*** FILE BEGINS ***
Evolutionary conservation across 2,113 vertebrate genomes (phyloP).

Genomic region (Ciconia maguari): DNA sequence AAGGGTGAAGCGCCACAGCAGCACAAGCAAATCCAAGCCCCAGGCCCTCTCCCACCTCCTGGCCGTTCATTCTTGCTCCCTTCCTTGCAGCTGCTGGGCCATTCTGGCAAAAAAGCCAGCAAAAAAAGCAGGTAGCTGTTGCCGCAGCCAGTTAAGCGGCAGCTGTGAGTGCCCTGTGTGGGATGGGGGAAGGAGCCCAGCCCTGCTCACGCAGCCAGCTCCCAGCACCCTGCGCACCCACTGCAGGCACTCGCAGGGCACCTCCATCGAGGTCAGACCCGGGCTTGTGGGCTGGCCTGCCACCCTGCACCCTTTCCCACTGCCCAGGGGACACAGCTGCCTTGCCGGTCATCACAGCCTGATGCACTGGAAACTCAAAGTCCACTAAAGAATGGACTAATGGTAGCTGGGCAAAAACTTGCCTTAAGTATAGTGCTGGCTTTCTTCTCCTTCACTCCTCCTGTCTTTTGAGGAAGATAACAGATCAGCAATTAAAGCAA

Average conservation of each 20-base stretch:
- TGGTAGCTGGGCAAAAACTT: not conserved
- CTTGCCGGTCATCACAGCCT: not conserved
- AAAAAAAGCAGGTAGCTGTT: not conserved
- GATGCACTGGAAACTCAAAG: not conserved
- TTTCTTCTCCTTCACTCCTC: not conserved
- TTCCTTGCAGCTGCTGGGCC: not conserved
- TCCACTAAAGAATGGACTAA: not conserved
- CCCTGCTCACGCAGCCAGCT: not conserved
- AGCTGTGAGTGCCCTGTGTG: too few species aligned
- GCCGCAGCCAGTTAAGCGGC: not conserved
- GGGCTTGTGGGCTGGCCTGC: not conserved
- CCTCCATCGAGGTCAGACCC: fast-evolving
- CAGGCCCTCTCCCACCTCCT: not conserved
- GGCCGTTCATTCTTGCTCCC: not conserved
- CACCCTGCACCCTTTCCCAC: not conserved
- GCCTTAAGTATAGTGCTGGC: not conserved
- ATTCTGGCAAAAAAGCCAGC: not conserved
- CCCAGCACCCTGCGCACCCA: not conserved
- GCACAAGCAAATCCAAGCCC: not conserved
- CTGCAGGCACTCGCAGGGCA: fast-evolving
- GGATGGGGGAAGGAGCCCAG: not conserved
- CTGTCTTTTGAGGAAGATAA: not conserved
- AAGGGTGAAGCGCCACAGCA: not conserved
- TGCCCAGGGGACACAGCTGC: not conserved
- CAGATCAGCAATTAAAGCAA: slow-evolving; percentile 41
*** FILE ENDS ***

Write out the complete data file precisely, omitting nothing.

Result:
Evolutionary conservation across 2,113 vertebrate genomes (phyloP).

Genomic region (Ciconia maguari): DNA sequence AAGGGTGAAGCGCCACAGCAGCACAAGCAAATCCAAGCCCCAGGCCCTCTCCCACCTCCTGGCCGTTCATTCTTGCTCCCTTCCTTGCAGCTGCTGGGCCATTCTGGCAAAAAAGCCAGCAAAAAAAGCAGGTAGCTGTTGCCGCAGCCAGTTAAGCGGCAGCTGTGAGTGCCCTGTGTGGGATGGGGGAAGGAGCCCAGCCCTGCTCACGCAGCCAGCTCCCAGCACCCTGCGCACCCACTGCAGGCACTCGCAGGGCACCTCCATCGAGGTCAGACCCGGGCTTGTGGGCTGGCCTGCCACCCTGCACCCTTTCCCACTGCCCAGGGGACACAGCTGCCTTGCCGGTCATCACAGCCTGATGCACTGGAAACTCAAAGTCCACTAAAGAATGGACTAATGGTAGCTGGGCAAAAACTTGCCTTAAGTATAGTGCTGGCTTTCTTCTCCTTCACTCCTCCTGTCTTTTGAGGAAGATAACAGATCAGCAATTAAAGCAA

Average conservation of each 20-base stretch:
- TGGTAGCTGGGCAAAAACTT: not conserved
- CTTGCCGGTCATCACAGCCT: not conserved
- AAAAAAAGCAGGTAGCTGTT: not conserved
- GATGCACTGGAAACTCAAAG: not conserved
- TTTCTTCTCCTTCACTCCTC: not conserved
- TTCCTTGCAGCTGCTGGGCC: not conserved
- TCCACTAAAGAATGGACTAA: not conserved
- CCCTGCTCACGCAGCCAGCT: not conserved
- AGCTGTGAGTGCCCTGTGTG: too few species aligned
- GCCGCAGCCAGTTAAGCGGC: not conserved
- GGGCTTGTGGGCTGGCCTGC: not conserved
- CCTCCATCGAGGTCAGACCC: fast-evolving
- CAGGCCCTCTCCCACCTCCT: not conserved
- GGCCGTTCATTCTTGCTCCC: not conserved
- CACCCTGCACCCTTTCCCAC: not conserved
- GCCTTAAGTATAGTGCTGGC: not conserved
- ATTCTGGCAAAAAAGCCAGC: not conserved
- CCCAGCACCCTGCGCACCCA: not conserved
- GCACAAGCAAATCCAAGCCC: not conserved
- CTGCAGGCACTCGCAGGGCA: fast-evolving
- GGATGGGGGAAGGAGCCCAG: not conserved
- CTGTCTTTTGAGGAAGATAA: not conserved
- AAGGGTGAAGCGCCACAGCA: not conserved
- TGCCCAGGGGACACAGCTGC: not conserved
- CAGATCAGCAATTAAAGCAA: slow-evolving; percentile 41